Approximating reality - Embedded.com

Approximating reality

In the early embedded days Real Programmers wrote their code in assembly language. They knew exactly what the program did and how many clock cycles it took to run.

Then customers wanted systems that worked with real-world data. Floating point reared its very ugly head. Anyone can do integer math in assembly, but floats are tough indeed.

Possibly the first solution was written by one C. E. Ohme. He contributed the source for a floating-point library to Intel's Insite library, a free service that far predated the open-source movement. This was long before the Internet so Intel sent hard-copy listings to developers. You could also order the source on medium–punched paper tape!

Ohme's package did the four basic bits of arithmetic on 32-bit floats, astonishingly using only 768 bytes of ROM. That's remarkable considering the 8008's limited instruction set, which had a hardware stack only seven levels deep.

Then customers wanted systems that did real-world computations. Roots and trig, logs and exponentiation were suddenly part of many embedded systems.

Today we hardly think about these constructs. Need to take the cosine of a number? Include math.h and use double cos(double) . Nothing to it. But that's not so easy in assembly language unless the processor has built-in floating-point instructions, a rare thing in the embedded space even now. So developers crafted a variety of packages that computed these more complex functions. To this day these sorts of routines are used in compiler runtime libraries. They're a great resource that gives us a needed level of abstraction from their grimy computational details.

But the packages unfortunately isolate us from these grimy computational details, which can lead to significant performance penalties. A fast desktop with built-in floating-point hardware can return a cosine in a few tens of nanoseconds. But the same function often takes many milliseconds on embedded systems.

Or even longer. Everyone recognizes that to perform a double-precision trig function (as required by the C standard) would take about a week on an 8051, so most of those compilers cheat and return shorter floats.

Compiler vendors are in the unenviable position of trying to provide a runtime library that satisfies most users. Yet in the world of embedded systems we often have peculiar requirements that don't align with those of the rest of the world. What if you need a really speedy cosine but don't require a lot of precision? A look-up table is fast, but when accurate to more than a couple of decimal digits grows in size faster than congressional pork.

Approximations
Most of the complicated math functions we use compute what is inherently not computable. There's no precise solution to most trig functions, square roots, and the like, so libraries employ approximations of various kinds. We, too, can employ various approximations to meet peculiar embedded requirements.

College taught us that any differentiable function can be expressed by a Taylor series, such as:

Like all approximations used in runtime packages, this is a polynomial that's clear, simple, and easy to implement. Unhappily, it takes dozens of terms to achieve even single-precision float accuracy, which is an enormous amount of computation. Plenty of other series expansions exist, many of which converge on an accurate answer much faster than the Taylor series. Entire books have been written on approximations and one could spend years mastering the subject. But we're engineers, not mathematicians. We need cookbook solutions now. Happily, computer scientists have come up with many.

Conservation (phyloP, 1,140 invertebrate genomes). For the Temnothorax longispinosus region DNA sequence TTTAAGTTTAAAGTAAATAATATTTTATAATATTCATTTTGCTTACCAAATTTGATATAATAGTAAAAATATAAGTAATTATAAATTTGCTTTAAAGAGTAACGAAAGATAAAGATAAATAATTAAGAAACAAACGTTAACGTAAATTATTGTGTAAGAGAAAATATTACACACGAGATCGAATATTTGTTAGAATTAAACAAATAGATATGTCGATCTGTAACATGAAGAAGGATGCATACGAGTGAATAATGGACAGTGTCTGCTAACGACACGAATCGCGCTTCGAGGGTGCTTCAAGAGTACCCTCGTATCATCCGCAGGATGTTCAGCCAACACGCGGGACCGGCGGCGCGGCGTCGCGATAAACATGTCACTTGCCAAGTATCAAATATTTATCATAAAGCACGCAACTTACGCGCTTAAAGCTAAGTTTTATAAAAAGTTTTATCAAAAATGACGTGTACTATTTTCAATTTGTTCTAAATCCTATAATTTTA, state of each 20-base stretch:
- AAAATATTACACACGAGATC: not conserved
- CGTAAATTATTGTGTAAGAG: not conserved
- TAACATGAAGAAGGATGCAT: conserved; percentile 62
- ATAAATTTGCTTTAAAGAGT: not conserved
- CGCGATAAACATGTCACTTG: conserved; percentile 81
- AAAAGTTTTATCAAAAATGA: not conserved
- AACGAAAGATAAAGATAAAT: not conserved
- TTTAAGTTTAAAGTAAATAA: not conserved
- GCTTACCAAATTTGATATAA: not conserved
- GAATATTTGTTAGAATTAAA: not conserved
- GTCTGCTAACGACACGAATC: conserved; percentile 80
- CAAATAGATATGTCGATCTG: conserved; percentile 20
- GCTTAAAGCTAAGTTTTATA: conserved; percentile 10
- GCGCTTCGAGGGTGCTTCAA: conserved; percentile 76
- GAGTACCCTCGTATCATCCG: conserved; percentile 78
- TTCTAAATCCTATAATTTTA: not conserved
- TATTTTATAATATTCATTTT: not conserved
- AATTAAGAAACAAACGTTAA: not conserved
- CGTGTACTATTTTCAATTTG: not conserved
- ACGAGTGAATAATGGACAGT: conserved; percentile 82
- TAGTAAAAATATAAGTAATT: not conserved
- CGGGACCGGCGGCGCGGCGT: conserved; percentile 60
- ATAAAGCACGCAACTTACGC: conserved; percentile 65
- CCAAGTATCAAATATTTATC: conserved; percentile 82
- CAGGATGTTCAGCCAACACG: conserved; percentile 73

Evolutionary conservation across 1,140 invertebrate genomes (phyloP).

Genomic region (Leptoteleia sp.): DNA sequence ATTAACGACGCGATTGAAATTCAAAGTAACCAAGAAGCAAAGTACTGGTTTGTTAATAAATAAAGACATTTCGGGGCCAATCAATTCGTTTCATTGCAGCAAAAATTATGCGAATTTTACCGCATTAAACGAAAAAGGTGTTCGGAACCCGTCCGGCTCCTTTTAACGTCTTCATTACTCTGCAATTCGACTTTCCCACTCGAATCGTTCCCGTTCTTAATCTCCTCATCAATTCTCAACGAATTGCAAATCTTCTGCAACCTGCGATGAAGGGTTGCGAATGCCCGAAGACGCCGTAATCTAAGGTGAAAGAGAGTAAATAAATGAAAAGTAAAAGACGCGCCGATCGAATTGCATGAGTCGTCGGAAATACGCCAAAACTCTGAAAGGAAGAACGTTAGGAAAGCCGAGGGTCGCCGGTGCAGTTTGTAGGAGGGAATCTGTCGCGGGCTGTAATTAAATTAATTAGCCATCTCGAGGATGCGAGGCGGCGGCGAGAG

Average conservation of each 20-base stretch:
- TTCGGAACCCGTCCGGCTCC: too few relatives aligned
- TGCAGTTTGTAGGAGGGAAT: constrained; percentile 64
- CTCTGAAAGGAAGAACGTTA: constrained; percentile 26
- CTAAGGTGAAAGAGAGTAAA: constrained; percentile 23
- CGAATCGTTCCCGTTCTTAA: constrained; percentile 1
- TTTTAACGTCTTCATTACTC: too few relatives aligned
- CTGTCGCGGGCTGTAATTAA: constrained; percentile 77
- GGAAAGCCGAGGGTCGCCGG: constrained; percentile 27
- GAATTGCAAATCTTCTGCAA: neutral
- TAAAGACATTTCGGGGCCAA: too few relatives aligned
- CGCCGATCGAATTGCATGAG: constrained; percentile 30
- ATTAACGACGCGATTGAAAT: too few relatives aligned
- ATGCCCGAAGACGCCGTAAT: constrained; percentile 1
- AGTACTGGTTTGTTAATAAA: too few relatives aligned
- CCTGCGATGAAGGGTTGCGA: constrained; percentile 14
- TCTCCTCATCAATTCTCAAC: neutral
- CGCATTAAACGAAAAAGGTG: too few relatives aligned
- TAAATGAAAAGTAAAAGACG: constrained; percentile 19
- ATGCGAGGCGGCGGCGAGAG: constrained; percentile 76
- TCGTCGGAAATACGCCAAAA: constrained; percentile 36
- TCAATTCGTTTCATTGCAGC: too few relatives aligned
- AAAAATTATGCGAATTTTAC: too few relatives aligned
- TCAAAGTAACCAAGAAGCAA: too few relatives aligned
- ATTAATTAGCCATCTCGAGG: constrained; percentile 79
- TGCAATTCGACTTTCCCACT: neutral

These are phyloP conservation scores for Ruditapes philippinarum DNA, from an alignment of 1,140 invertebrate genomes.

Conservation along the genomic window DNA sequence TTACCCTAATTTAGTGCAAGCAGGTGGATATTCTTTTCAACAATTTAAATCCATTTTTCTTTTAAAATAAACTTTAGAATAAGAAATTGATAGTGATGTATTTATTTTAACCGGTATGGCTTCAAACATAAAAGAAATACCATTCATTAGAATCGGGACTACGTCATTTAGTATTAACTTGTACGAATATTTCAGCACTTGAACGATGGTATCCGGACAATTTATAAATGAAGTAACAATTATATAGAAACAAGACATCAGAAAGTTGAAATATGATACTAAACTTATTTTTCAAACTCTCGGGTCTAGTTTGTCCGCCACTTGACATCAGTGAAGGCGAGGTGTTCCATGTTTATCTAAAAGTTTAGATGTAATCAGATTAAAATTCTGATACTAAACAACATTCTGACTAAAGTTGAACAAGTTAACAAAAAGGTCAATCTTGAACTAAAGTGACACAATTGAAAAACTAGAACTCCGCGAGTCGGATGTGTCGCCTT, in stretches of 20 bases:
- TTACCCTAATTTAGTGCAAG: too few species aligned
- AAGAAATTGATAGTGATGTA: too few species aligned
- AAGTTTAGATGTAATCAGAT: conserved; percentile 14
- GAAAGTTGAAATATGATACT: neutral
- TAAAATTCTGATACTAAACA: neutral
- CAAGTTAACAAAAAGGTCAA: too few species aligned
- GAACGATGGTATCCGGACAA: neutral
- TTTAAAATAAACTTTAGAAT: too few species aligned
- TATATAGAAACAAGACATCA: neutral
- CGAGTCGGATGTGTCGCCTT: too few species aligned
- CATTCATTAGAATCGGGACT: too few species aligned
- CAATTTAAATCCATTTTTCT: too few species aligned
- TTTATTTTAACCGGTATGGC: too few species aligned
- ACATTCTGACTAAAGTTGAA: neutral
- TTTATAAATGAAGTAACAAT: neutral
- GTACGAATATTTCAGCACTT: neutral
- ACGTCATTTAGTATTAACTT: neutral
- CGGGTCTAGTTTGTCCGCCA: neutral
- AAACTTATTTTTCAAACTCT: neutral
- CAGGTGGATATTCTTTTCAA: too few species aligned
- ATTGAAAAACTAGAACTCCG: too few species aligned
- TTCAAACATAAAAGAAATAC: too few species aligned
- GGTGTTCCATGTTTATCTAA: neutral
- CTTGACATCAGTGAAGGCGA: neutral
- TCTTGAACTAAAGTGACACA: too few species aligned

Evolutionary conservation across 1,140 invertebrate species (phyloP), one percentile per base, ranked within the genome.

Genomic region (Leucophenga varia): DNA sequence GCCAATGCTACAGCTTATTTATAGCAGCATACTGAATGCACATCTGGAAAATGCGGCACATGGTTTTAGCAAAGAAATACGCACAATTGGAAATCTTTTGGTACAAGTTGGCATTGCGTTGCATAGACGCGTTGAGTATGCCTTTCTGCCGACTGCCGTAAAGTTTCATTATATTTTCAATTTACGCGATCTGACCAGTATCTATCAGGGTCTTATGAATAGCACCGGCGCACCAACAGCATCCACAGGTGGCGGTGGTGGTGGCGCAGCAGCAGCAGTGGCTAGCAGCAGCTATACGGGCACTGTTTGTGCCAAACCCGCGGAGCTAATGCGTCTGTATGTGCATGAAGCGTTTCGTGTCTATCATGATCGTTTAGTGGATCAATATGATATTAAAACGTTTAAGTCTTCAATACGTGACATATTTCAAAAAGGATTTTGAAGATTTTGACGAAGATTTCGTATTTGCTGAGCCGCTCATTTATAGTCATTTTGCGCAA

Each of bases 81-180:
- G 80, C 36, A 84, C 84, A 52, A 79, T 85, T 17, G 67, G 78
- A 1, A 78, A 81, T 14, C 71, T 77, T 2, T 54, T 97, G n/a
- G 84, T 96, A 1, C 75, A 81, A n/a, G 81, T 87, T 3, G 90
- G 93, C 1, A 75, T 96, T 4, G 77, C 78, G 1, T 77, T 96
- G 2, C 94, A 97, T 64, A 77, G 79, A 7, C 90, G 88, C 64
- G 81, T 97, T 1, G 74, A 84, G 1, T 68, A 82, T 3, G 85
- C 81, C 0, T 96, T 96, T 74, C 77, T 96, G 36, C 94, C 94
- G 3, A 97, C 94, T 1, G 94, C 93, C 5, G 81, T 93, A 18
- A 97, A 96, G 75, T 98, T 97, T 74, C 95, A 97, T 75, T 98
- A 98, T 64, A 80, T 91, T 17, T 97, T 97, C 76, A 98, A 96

The best reference on the subject is the suitably titled Computer Approximations (second edition published in 1978 by John Hart et al.).1 It contains thousands of approximations for all of the normal functions like roots, exponentials, and trig, as well as approaches for esoteric relations like Bessel functions and elliptic integrals. It's a must-have for those of us working on real-time resource-constrained systems.

But it's out of print. You can pry my copy out of my cold, dead fingers when my wetwear finally crashes for good. As I write this there are six copies available on Amazon Marketplace for about $250 each. Long ago I should have invested in Google, Microsoft, and Computer Approximations !2

Be warned: it's written by eggheads for eggheads. The math behind the derivation of the polynomials goes over my head.

Tables of polynomial coefficients form the useful meat of the book. Before each class of function (trig, roots, and so forth) there's a handful of pages with suggestions about using the coefficients in a program. Somewhere, enigmatically buried in the text like an ancient clue in a Dan Brown thriller, an important point about actually using the coefficients lies lost. So here's how to interpret the tables.

How to interpret tables
An “index” vectors you to the right set of tables. An index for square roots looks like this:

Which means: the set of coefficients labeled “0033” is for a polynomial of degree 4, accurate to 2.56 decimal digits for inputs between and 1. Outside that range all bets are off. The polynomial is of the form P (x ). (Several other forms are used, like P (x )/Q (x ), so that bit of what seems like pedantry is indeed important.)

This is the corresponding table of coefficients:

P 00   (+ 0)   +0.14743   837
P 01 (+ 1) +0.19400 802
P 02 (+ 1) -0.26795 117
P 03 (+ 1) +0.25423 691
P 04 (+ 0) -0.95312 89

The number in parenthesis is the power of 10 to apply to each number. Entry P 02, prefixed by (+1), is really -2.6795117.It took me a long time to figure that out.Knowing this, the polynomial for the square root of x , over that limited range, accurate to 2.56 digits is:

It looks like a lot of trouble for a not particularly accurate way to figure roots. The genius of this book, though, is that the authors list so many variations (90 for square roots alone) that you can make tradeoffs in selecting the right polynomial for your application.Three factors influence the decision: required accuracy, speed, and range. Like all good engineering predicaments, these conspire against each other. High speed generally means lower accuracy. Extreme accuracy requires a long polynomial that will burn plenty of CPU cycles, or a microscopic range. For instance, the coefficients shown in Figure 1 express 2x to 24.78 decimal digits of accuracy.